The Rise and Fall of Orange
The story of Orange is, quite frankly, a remarkable one. From its inception, it was a company that set out to do things differently, and along the way it changed advertising, telecommunications and the entire mobile market itself. Though you can’t switch your mobile phone on to see its logo today, the company is still here, living under a different name. They were a pioneering and brilliant company, and their rise is absolutely worth charting. So, join us as we do just that in what we call ‘The Rise and Fall of Orange’.
The formation of the Orange brand begins in 1990, right here in the United Kingdom. At this point, it was known as “Microtel Communications Ltd”, and was a consortium formed by the American Pactel Corporation, British Aerospace, Millicom and the French company Matra, though the company was quickly purchased entirely by British Aerospace, who retained the Microtel name. During these early days, the company changed hands quickly and often, and by July 1991, Hutchison Whampoa (who now own Three, and are in the process of purchasing O2) enagaged in a stock swap deal with BAe, and acquired a controlling stake of 65% in Microtel. By this point, Microtel had won a license to develop a personal communications network in the UK.
It was in the immediate aftermath of Whampoa’s purchase of Microtel that they moved to relaunch the brand as Orange. The Orange brand was, at that time, something of a revolution. No telecommunications company would dare to use such a bold and ambiguous name for their branding, though it’s now commonplace with the likes of O2, Three and EE. The new branding was created by an internal team at Microtel, headed by Marketing Director Chris Moss and supported by Martin Keogh, Rob Furness and Ian Pond. From that, Woldd Olins was charged with designe dthe brand values and logo and the advertising agency WCRS created that iconic slogal “The future’s bright, the future’s Orange”
On the 28th of April, 1994, the ‘Orange’ 1800MHz GSM network was launched into the UK mobile network market alongside a gigantic advertising campaign, which teased the name alone, drawing a huge amount of attention towards the brand. By 1995, a holding company structure was established with the formation of Orange plc, losing all hint of its Microtel past. Growth was explosive in an almost entirely undeveloped market, and by April 1996, the company was ready to be launched on the London Stock Exchange.
Orange, immediately following the float, was majority owned by Hutchison (48.22%) with a portion owned by BAe (21.1%). Such was demand for Orange stock that by July of that same year, Orange became the youngest ever company to enter the FTSE 100, valued at an astonishing £2.4 billion. One year later, the company crossed the one million customer threshold, a remarkable achievement for a mobile communications company, given the still rudimentary and expensive mobile phones on offer.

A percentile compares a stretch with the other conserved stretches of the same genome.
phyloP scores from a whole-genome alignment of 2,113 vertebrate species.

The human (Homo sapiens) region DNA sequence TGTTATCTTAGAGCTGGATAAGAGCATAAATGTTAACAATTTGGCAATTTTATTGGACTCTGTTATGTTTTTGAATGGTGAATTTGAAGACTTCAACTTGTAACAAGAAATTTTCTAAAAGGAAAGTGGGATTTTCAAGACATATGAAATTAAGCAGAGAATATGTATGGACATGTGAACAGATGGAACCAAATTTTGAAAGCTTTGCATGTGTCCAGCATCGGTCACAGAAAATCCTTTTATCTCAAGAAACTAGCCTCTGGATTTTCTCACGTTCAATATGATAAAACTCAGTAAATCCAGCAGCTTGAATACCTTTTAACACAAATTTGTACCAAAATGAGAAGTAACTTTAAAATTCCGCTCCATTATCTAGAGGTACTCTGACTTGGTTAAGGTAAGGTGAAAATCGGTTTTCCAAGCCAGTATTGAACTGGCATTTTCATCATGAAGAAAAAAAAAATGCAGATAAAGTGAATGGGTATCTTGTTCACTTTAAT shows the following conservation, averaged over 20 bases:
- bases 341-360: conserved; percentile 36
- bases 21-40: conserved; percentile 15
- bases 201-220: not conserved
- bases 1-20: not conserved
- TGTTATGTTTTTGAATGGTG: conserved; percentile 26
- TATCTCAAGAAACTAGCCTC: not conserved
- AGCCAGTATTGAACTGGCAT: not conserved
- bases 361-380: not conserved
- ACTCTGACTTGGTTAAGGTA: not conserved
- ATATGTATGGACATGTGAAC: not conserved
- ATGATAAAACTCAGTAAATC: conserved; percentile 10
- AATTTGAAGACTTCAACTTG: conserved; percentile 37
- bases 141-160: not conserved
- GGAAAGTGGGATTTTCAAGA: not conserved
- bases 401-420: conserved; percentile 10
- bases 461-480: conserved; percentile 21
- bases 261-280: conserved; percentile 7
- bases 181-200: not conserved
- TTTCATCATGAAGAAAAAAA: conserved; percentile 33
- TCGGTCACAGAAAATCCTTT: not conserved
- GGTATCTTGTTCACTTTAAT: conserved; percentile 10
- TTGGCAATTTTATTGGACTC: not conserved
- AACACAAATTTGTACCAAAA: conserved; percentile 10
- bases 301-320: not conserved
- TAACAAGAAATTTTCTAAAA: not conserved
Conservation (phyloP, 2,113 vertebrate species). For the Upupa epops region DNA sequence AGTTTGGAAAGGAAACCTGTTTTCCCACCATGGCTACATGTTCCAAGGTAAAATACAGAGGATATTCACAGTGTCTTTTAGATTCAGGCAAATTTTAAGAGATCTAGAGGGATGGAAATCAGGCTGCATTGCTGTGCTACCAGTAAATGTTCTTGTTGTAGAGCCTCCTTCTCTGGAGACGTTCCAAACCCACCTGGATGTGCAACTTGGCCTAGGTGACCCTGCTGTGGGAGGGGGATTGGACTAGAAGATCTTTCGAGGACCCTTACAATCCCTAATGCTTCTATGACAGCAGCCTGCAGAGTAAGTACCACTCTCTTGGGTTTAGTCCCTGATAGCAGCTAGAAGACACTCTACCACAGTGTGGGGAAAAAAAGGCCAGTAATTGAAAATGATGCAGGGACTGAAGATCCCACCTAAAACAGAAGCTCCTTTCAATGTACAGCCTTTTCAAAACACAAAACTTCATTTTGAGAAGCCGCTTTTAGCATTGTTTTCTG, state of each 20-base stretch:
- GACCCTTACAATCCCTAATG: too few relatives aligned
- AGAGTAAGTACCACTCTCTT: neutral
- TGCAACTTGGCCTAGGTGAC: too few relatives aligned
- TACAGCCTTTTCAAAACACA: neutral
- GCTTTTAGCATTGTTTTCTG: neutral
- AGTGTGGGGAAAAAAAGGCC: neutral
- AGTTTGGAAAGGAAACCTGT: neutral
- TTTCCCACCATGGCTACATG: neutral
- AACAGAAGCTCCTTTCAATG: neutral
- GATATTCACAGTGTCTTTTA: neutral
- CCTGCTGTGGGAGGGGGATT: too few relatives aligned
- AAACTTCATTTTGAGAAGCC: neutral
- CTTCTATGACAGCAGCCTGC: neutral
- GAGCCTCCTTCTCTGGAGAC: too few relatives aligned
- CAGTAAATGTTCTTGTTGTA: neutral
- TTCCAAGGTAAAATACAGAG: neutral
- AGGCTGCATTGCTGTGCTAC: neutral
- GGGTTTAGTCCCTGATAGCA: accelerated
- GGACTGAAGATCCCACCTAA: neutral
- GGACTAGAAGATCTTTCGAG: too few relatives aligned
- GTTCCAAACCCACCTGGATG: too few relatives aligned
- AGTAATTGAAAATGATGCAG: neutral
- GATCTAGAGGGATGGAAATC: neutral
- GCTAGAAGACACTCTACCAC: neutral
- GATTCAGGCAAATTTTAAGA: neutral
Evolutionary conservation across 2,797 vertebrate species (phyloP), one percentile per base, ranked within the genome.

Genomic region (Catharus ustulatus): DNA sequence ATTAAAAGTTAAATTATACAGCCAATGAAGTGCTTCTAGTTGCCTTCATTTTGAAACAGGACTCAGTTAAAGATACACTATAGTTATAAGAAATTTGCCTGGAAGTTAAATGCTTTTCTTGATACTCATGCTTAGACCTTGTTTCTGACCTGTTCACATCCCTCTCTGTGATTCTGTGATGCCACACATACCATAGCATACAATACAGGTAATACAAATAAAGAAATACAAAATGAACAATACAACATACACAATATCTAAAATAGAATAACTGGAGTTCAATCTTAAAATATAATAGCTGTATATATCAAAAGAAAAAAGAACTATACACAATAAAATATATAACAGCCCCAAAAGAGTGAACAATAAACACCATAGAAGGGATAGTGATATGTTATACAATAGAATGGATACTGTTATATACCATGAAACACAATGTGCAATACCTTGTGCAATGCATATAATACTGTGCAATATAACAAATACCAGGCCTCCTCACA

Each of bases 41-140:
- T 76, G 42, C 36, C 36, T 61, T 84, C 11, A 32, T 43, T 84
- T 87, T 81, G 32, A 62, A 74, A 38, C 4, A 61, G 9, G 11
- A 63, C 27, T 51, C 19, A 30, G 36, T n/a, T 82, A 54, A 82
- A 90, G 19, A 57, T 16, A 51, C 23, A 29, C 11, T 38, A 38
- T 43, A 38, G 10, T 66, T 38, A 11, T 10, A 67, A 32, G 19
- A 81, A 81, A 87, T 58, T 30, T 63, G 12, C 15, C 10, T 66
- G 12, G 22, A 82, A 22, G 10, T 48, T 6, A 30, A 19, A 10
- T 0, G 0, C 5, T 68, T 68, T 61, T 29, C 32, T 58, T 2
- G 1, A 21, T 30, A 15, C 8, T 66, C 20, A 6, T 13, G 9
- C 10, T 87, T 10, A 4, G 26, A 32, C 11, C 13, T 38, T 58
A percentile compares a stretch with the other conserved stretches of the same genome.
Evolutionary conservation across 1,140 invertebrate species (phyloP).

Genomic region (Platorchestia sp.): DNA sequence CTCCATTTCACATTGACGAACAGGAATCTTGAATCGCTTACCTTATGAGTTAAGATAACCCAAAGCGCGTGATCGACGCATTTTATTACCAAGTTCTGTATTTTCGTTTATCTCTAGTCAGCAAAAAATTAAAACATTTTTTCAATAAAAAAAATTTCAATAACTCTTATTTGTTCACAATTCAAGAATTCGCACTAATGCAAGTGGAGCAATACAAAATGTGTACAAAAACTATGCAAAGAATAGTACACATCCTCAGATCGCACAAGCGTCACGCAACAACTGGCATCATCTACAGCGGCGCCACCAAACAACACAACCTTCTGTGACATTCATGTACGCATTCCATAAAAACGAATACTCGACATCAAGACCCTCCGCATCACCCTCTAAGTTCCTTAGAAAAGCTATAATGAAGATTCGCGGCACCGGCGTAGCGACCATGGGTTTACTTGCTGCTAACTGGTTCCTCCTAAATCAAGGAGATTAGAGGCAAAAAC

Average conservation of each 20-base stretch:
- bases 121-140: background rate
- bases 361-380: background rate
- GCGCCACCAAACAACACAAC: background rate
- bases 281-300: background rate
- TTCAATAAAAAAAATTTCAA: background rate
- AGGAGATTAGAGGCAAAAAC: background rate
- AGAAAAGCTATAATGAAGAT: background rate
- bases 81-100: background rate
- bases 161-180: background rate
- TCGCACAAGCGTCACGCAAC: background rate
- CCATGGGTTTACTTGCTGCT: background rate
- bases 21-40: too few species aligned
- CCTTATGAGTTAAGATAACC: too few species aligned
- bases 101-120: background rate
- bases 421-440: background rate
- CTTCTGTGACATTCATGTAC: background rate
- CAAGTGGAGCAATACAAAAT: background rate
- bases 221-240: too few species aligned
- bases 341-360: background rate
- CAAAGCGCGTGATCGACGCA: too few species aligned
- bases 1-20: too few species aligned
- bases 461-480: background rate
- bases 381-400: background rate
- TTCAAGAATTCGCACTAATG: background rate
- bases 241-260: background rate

Orange’s time as a publicly listed company came to an end in October 1999, when, after its explosive growth, it was acquired for $33 billion by the German conglomerate Mannesmann AG. However, this purchase trigger Vodafone into making a hostile takeover big for the German company, and in February 200, Vodafone acquired the company for $183 billion, but had to divest the Orange brand as EU regulations wouldn’t allow it to hold two mobile licenses. As such, the Orange brand was purchased by France Telecom for $37 billion, a transaction that was completed in August 2000.
Growth continued unabated throughout the 2000s, and was only rivaled by T-Mobile in the UK. However, with a rapidly advancing market, the two companies agreed that staying in competition was no longer the shortest path towards profit and on the 8th of September 2009, France Telecom (who own Orange) and Deutsche Telekom (T-Mobile) announced that they were in advanced talks to merge their UK operations. Needless to say, the 0844 800 3117 contact number for Orange was busy with concerned customers, but Orange assured them it wouldn’t mean changes to their contract.
This new company would be the largest mobile operator in the UK with 37% of the market. The market competition authorities were brought in to investigate the deal and decide whether it would have a negative effect on competition . They quickly concluded that the market would have enough competition to keep prices low for consumers and on the 1st of March, 2010 the European Commission waved through the deal, on the condition that the combined company sell 25% of the spectrum it owns on the 1800MHz band and continue to maintain their spectrum sharing deal with Three.
On the 1st of April, 2010 they finalised the deal and completed their merger, becoming one company known as Everything Everywhere, later to be rebranded simply as EE. Now, in 2015, both the Orange and T-Mobile brands have been fully retired, with EE now in place of both. Though Orange still own half of the business, it may not be that way for much longer, as BT look to complete a takeover of the company in short order.